to Alps and Sanctuaries 261
Then the pilgrims went into the shadow of a great rock
behind the sanctuary, spread themselves out over the grass
The Albergo Grotta Crimea
The entrance to this hotel at Chiavenna is through a covered
court-yard ; steps lead up to the roof of the court-yard, which
is a terrace where one dines in fine weather. A great tree
grows in the court-yard below, its trunk pierces the floor of
the terrace, and its branches shade the open-air dining-room.
The walls of the house are painted in fresco, with a check
pattern like the late Lord Brougham's trousers, and there are
also pictures. One represents Mendelssohn. He is not called
Mendelssohn, but I knew him by his legs. He is in the costume
of a dandy of some five-and-forty years ago, is smoking a
cigar and appears to be making an offer of marriage to his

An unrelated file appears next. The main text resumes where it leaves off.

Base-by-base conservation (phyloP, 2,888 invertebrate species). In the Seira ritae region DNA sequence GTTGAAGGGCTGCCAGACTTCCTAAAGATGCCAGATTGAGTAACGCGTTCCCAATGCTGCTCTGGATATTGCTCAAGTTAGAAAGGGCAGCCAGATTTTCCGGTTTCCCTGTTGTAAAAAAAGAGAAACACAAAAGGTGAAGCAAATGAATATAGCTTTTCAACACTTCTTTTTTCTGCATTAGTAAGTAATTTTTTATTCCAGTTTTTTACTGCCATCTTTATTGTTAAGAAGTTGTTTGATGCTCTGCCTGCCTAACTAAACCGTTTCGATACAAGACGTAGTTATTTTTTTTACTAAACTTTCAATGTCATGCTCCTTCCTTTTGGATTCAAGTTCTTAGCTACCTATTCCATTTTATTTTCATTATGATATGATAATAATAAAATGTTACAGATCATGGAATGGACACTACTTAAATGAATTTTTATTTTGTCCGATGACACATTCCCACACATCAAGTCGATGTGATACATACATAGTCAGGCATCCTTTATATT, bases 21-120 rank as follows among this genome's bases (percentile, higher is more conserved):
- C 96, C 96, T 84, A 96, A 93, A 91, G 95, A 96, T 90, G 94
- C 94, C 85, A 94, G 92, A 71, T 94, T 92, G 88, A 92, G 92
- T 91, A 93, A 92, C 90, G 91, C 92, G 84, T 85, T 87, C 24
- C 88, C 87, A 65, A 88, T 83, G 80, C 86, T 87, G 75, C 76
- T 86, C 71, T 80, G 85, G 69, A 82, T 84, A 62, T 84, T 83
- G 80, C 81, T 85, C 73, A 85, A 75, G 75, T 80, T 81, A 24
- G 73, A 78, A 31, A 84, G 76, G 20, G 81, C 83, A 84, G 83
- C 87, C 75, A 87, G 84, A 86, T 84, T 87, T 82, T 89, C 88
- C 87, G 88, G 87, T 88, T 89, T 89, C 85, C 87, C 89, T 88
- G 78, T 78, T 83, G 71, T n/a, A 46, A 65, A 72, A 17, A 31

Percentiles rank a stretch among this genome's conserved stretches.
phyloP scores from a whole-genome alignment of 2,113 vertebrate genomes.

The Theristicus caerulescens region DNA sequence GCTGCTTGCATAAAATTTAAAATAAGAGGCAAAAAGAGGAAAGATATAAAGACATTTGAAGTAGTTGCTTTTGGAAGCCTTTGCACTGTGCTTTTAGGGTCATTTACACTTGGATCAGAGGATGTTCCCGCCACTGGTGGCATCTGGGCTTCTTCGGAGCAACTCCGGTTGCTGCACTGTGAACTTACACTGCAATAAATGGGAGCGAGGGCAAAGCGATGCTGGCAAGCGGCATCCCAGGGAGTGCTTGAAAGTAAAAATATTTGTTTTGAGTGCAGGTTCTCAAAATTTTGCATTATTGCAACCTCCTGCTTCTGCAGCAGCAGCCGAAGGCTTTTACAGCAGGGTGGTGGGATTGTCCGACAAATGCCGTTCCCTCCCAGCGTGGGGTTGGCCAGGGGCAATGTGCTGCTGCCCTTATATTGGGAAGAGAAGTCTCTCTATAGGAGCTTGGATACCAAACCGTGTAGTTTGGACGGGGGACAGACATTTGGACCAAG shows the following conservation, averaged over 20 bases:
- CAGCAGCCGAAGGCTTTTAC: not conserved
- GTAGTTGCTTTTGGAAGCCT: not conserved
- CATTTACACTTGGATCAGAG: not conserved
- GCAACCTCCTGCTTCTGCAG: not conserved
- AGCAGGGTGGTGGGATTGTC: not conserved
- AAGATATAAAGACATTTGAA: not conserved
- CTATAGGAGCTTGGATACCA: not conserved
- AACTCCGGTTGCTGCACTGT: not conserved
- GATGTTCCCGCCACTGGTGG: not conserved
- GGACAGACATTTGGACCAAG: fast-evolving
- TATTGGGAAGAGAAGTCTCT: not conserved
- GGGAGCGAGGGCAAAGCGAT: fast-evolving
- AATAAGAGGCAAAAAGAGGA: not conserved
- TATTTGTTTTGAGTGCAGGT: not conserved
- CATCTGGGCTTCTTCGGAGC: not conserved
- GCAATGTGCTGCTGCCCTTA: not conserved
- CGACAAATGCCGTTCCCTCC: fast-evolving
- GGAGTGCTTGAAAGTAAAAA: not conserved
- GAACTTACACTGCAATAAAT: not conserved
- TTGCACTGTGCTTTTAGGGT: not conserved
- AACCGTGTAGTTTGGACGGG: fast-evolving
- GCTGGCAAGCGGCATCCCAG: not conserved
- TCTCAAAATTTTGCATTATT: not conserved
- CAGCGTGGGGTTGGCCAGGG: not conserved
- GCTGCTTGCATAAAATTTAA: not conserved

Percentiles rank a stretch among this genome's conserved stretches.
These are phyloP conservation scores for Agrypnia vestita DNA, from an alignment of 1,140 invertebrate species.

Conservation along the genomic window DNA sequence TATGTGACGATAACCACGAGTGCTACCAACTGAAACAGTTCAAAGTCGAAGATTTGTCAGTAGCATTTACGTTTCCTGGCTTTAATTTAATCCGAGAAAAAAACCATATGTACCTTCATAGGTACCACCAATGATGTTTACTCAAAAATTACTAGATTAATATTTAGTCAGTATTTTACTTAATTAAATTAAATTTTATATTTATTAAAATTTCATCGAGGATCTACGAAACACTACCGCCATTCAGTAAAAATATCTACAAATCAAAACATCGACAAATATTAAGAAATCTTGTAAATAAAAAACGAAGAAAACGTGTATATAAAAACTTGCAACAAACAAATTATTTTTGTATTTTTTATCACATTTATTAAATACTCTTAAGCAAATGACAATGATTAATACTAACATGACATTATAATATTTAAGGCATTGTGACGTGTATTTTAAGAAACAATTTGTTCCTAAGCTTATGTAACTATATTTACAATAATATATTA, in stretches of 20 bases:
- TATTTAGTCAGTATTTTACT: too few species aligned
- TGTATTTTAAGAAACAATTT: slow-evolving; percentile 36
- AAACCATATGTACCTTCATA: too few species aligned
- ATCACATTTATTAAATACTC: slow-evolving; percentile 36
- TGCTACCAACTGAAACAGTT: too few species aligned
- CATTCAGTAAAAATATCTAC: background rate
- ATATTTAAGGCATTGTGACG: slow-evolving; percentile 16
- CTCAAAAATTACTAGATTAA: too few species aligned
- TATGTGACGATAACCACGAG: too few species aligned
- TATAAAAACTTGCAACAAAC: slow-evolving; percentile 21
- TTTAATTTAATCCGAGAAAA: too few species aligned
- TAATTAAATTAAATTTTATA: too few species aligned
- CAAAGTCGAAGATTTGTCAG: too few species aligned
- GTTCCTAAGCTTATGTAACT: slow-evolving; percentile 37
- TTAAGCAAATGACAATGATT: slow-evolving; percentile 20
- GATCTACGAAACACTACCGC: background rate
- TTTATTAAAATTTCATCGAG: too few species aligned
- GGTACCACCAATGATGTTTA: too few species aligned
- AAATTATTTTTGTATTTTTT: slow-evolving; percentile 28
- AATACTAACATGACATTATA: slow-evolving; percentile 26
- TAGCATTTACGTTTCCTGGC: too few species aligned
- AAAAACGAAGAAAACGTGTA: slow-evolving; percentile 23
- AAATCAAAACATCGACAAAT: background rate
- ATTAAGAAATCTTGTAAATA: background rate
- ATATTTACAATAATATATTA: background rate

cook.* Down below is a fresco of a man sitting on a barrel
with a glass in his hand. A more absolutely worldly minded,
uncultured individual it would be impossible to conceive.
When I saw these frescoes I knew I should get along all right
and not be over-charged.
The public buys its opinions as it buys its meat, or takes in
its milk, on the principle that it is cheaper to do this than to
keep a cow. So it is, but the milk is more likely to be watered.
I make them under the impression that I may use them in
my books, but I never do unless I happen to remember them
at the right time. When I wrote " Ramblings in Cheapside "
[in the Universal Review, reprinted in Essays on Life, Art and
Science] the preceding note about Public Opinion would have
come in admirably; it was in my pocket, in my little black
note-book, but I forgot all about it till I came to post my
pocket-book into my note-book.
* " Ramblings in Cheapside " in Essays on Life, Art and Science.